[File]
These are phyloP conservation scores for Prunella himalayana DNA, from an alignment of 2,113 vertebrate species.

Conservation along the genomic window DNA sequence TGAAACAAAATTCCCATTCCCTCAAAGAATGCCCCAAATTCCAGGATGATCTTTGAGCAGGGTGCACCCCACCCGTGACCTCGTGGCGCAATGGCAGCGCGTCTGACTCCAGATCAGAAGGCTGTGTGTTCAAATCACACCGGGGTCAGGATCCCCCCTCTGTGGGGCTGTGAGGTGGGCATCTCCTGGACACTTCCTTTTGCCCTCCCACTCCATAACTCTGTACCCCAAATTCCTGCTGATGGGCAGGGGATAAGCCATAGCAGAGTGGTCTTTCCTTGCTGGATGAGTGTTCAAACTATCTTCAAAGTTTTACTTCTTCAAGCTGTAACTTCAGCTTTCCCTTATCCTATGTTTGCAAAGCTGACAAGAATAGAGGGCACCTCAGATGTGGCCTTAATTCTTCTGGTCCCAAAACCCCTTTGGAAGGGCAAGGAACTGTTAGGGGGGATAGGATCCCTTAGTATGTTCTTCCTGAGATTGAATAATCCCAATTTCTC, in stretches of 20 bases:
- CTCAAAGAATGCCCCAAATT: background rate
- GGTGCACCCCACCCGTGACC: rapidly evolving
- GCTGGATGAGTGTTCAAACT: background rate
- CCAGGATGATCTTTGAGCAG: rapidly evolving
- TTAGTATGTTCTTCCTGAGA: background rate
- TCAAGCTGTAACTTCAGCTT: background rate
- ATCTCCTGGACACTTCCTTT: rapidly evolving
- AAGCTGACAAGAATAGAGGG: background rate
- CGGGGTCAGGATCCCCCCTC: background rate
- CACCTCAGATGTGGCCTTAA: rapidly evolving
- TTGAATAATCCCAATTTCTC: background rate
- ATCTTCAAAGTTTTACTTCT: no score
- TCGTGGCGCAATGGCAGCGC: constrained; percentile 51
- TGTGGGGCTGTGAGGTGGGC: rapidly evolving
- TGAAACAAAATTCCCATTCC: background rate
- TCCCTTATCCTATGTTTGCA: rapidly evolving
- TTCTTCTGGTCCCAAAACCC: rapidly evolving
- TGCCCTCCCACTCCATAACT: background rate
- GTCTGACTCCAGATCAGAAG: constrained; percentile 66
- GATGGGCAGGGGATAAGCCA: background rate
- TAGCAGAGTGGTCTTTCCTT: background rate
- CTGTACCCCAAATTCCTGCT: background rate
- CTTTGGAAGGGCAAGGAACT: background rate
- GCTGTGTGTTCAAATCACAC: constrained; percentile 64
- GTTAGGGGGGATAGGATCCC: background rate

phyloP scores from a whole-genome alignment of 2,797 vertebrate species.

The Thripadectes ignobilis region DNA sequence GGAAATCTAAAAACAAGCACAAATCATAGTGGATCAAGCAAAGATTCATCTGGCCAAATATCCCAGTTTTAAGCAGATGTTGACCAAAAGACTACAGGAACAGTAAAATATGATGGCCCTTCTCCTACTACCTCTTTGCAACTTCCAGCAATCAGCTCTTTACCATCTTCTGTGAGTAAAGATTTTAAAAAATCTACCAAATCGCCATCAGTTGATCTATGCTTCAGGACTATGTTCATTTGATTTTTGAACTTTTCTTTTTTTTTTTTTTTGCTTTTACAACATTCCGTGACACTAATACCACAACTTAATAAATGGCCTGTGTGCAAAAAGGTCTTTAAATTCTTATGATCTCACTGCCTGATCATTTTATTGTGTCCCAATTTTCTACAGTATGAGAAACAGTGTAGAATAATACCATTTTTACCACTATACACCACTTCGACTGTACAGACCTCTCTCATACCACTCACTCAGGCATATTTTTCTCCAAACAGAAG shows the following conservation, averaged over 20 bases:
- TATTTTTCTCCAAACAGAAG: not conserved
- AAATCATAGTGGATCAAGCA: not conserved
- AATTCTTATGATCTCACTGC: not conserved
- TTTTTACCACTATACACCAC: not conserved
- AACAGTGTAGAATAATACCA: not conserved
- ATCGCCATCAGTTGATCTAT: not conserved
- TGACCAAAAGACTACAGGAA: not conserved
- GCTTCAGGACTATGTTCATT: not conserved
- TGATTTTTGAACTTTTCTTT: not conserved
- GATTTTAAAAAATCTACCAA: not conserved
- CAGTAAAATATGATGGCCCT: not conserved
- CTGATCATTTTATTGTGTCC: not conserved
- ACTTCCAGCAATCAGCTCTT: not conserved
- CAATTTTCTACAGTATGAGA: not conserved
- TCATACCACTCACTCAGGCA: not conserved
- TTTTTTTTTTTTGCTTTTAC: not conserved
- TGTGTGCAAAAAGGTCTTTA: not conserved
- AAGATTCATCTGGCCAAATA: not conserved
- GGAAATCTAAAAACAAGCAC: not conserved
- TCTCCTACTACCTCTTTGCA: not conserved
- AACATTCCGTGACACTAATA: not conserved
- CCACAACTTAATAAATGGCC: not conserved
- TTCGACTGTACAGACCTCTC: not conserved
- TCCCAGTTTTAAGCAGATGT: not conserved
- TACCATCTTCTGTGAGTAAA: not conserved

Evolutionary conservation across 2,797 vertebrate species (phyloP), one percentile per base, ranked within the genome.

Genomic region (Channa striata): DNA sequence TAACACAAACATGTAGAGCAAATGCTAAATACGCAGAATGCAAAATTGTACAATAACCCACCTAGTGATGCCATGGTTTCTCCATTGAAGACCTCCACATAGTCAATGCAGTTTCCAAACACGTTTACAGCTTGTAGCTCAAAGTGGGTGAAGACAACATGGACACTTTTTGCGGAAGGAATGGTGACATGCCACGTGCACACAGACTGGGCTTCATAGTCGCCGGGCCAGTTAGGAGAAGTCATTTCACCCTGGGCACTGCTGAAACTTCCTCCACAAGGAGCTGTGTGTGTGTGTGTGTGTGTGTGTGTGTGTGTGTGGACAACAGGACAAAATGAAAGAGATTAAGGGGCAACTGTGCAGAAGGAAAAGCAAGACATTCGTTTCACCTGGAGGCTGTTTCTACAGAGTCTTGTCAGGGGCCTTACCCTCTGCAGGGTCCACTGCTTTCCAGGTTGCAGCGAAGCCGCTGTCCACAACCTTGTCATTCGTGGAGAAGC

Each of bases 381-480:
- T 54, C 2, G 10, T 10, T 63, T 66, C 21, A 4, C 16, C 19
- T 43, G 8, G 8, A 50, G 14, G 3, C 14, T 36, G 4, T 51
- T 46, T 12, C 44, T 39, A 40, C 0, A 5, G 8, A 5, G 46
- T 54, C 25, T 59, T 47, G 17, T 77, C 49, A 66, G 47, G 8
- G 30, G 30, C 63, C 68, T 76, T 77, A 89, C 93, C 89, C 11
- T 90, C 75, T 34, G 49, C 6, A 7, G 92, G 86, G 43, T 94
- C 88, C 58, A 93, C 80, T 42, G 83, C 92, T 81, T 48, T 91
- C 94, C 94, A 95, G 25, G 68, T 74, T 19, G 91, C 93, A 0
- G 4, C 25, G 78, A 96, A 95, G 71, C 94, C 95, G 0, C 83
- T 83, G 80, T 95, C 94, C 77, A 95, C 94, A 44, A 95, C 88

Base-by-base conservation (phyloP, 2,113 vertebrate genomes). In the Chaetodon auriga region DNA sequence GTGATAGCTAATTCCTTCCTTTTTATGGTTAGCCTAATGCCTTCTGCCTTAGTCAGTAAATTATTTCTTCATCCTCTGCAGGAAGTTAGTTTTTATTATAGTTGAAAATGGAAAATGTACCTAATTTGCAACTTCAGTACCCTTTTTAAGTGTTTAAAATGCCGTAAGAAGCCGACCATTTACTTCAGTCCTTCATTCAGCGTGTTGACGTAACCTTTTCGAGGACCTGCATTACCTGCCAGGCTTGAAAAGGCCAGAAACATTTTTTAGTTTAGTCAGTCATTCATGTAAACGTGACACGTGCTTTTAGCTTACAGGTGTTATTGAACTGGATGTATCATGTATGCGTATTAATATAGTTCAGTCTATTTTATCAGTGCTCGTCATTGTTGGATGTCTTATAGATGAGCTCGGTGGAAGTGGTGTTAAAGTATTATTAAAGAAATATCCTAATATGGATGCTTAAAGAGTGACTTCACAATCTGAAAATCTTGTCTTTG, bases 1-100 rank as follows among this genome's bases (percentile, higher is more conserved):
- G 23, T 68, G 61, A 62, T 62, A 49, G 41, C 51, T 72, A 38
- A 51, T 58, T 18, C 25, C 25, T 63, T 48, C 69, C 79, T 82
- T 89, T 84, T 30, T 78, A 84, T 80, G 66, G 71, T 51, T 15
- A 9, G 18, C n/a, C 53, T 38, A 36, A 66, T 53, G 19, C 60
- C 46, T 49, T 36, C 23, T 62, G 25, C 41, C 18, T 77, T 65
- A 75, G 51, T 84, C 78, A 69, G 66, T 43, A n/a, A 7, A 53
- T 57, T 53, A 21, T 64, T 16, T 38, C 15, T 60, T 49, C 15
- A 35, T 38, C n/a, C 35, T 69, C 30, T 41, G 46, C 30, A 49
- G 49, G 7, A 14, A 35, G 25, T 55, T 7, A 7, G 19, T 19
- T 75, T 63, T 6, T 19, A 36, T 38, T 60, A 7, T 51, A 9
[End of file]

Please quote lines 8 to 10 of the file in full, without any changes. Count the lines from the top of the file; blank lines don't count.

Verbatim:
- TCAAGCTGTAACTTCAGCTT: background rate
- ATCTCCTGGACACTTCCTTT: rapidly evolving
- AAGCTGACAAGAATAGAGGG: background rate